How one powerful training paid off for this inspiring startup
London, 30 December 2020
Salary Finance CEO Asesh Sarkar shares his thoughts on financial wellbeing during a pandemic, building an inclusive culture at scale, authentic leadership, focusing on employee happiness, women in Finance and checking one’s own biases in this interview. Read the full interview below to learn how FinTech CEO and diversity champion Asesh Sarkar is leveraging inclusion as a competitive advantage.
Perrine Farque: Thank you Asesh for joining me today! I'm really excited to have you with me and to hear more about yourself and your journey related to diversity, inclusion and leadership. Could you tell us a little bit about yourself? What is your role at Salary Finance? What is the story behind Salary Finance? What does your typical day-to-day work look like?
Asesh Sarkar: Yes sure. So I am one of the co-founders at Salary Finance and also the global CEO. We started as a start-up about five years ago and I've grown the business since and so today we're about 200 people. We operate across the UK and in the US. Essentially what we do is in a way a financial wellness platform as our whole focus is helping employees in big companies across the UK and the US become financially healthier. And so we have about 500 clients. They reach about four million people so there is four million people in our community. We help them save directly from the income if they need a loan. We provide a low interest loan if they need insurance, we file insurance, we provide financial education. So a whole series of products. Our focus is on improving people's financial wellness for employees of clients who work with us across the UK and the US.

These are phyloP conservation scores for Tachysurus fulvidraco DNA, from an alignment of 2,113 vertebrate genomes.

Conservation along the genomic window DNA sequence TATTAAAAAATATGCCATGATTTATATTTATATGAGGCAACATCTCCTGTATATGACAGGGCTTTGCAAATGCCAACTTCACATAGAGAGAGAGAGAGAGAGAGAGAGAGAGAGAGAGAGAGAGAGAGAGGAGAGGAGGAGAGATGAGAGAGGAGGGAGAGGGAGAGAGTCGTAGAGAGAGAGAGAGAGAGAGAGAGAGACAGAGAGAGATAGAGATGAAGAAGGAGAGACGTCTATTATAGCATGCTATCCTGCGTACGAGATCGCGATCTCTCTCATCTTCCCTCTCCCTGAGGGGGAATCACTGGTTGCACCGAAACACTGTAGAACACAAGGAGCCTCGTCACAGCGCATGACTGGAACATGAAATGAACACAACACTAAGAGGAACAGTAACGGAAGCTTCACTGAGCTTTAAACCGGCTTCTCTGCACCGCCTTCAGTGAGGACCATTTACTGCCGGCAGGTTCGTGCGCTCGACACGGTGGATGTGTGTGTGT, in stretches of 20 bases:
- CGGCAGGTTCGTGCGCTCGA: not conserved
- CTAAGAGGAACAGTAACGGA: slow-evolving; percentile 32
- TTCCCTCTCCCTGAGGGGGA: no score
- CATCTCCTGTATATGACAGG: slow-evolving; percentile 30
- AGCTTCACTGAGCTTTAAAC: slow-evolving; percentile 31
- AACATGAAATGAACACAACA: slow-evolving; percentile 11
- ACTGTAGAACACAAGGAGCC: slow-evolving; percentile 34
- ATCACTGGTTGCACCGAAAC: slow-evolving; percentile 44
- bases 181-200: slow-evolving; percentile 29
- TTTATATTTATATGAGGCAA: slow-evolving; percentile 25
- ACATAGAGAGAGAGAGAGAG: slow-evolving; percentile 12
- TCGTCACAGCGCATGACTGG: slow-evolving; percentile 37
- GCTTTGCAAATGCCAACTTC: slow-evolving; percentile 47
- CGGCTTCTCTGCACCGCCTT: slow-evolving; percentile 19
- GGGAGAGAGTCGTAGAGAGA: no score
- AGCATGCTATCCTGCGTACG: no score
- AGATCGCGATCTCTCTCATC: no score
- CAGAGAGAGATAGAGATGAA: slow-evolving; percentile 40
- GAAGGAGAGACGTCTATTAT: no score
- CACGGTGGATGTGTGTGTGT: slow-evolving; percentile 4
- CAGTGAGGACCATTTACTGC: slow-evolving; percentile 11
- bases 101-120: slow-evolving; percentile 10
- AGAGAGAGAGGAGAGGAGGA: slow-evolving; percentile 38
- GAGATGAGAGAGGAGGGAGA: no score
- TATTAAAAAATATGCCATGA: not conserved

As mentioned we have been going for about five years now. We've raised about a hundred million so far in terms of equity to grow the business and in terms of what my day-to-day looks like, it’s really all sorts of things there: focused on growing the business; sometimes working with the team, sometimes doing things myself, sometimes speaking with investors, sometimes speaking with clients, so there's a whole series of different things building a business.
Perrine Farque: Amazing! And what a great mission: financial inclusion is so topical right now. Salary Finance had a very busy year to say the least: you acquired another company, you grew your workforce significantly, you did raise additional capital (congratulations!) and you had your first diversity and inclusion training with me! Can you tell us a bit more about what were the biggest milestones this year at Salary Finance and what changes happened in your organization and what drove the need for diversity and inclusion education?
Asesh Sarkar: Yes, that's right, 2020 was a big year for us and firstly, financial wellness as a topic has become really in vogue. We've been doing it for five years, but what the pandemic has shown is that there not only is it a health pandemic but there is also a financial pandemic where the impacts on people's finances are quite significant; so we've grown a lot as a business organically; then added to that, like you said, we did an acquisition so we doubled the size of our UK business, we took on an additional hundred or so people and then when you combine that, and actually we took on that business in March just as COVID kicked-in so actually, the integration was entirely remote as well. So a big year for us both in terms of demand for our services, but also in terms of growth of the team.